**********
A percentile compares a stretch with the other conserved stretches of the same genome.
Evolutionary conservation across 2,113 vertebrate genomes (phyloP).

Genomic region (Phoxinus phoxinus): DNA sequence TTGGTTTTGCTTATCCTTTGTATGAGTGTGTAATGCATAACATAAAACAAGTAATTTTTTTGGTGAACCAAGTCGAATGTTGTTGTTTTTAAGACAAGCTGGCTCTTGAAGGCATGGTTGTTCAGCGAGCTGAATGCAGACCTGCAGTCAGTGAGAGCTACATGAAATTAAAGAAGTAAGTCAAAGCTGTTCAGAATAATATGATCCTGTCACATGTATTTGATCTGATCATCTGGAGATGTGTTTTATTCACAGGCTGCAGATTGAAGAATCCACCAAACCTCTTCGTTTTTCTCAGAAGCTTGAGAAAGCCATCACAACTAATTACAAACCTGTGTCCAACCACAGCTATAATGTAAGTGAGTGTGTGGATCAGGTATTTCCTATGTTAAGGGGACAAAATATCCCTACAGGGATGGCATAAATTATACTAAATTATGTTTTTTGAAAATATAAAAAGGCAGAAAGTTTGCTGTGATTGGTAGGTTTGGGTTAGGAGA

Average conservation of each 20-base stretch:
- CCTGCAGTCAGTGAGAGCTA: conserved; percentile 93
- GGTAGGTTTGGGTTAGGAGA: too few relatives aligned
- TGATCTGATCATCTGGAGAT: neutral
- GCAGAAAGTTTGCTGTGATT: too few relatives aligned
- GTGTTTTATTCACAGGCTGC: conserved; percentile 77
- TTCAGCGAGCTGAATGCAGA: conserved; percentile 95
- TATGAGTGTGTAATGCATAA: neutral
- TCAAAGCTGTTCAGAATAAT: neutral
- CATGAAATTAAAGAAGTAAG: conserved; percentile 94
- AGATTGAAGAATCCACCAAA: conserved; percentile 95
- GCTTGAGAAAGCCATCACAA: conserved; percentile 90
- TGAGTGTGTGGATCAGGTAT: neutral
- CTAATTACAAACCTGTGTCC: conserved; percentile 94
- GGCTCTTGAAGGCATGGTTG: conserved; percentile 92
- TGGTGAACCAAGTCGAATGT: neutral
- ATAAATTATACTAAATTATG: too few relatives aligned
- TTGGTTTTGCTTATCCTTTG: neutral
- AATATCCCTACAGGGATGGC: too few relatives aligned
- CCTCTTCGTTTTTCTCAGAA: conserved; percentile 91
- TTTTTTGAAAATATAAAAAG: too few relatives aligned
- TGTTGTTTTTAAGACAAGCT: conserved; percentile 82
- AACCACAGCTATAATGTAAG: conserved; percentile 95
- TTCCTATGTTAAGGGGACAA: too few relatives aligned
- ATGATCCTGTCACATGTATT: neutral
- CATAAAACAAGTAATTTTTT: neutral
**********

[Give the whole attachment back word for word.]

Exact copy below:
A percentile compares a stretch with the other conserved stretches of the same genome.
Evolutionary conservation across 2,113 vertebrate genomes (phyloP).

Genomic region (Phoxinus phoxinus): DNA sequence TTGGTTTTGCTTATCCTTTGTATGAGTGTGTAATGCATAACATAAAACAAGTAATTTTTTTGGTGAACCAAGTCGAATGTTGTTGTTTTTAAGACAAGCTGGCTCTTGAAGGCATGGTTGTTCAGCGAGCTGAATGCAGACCTGCAGTCAGTGAGAGCTACATGAAATTAAAGAAGTAAGTCAAAGCTGTTCAGAATAATATGATCCTGTCACATGTATTTGATCTGATCATCTGGAGATGTGTTTTATTCACAGGCTGCAGATTGAAGAATCCACCAAACCTCTTCGTTTTTCTCAGAAGCTTGAGAAAGCCATCACAACTAATTACAAACCTGTGTCCAACCACAGCTATAATGTAAGTGAGTGTGTGGATCAGGTATTTCCTATGTTAAGGGGACAAAATATCCCTACAGGGATGGCATAAATTATACTAAATTATGTTTTTTGAAAATATAAAAAGGCAGAAAGTTTGCTGTGATTGGTAGGTTTGGGTTAGGAGA

Average conservation of each 20-base stretch:
- CCTGCAGTCAGTGAGAGCTA: conserved; percentile 93
- GGTAGGTTTGGGTTAGGAGA: too few relatives aligned
- TGATCTGATCATCTGGAGAT: neutral
- GCAGAAAGTTTGCTGTGATT: too few relatives aligned
- GTGTTTTATTCACAGGCTGC: conserved; percentile 77
- TTCAGCGAGCTGAATGCAGA: conserved; percentile 95
- TATGAGTGTGTAATGCATAA: neutral
- TCAAAGCTGTTCAGAATAAT: neutral
- CATGAAATTAAAGAAGTAAG: conserved; percentile 94
- AGATTGAAGAATCCACCAAA: conserved; percentile 95
- GCTTGAGAAAGCCATCACAA: conserved; percentile 90
- TGAGTGTGTGGATCAGGTAT: neutral
- CTAATTACAAACCTGTGTCC: conserved; percentile 94
- GGCTCTTGAAGGCATGGTTG: conserved; percentile 92
- TGGTGAACCAAGTCGAATGT: neutral
- ATAAATTATACTAAATTATG: too few relatives aligned
- TTGGTTTTGCTTATCCTTTG: neutral
- AATATCCCTACAGGGATGGC: too few relatives aligned
- CCTCTTCGTTTTTCTCAGAA: conserved; percentile 91
- TTTTTTGAAAATATAAAAAG: too few relatives aligned
- TGTTGTTTTTAAGACAAGCT: conserved; percentile 82
- AACCACAGCTATAATGTAAG: conserved; percentile 95
- TTCCTATGTTAAGGGGACAA: too few relatives aligned
- ATGATCCTGTCACATGTATT: neutral
- CATAAAACAAGTAATTTTTT: neutral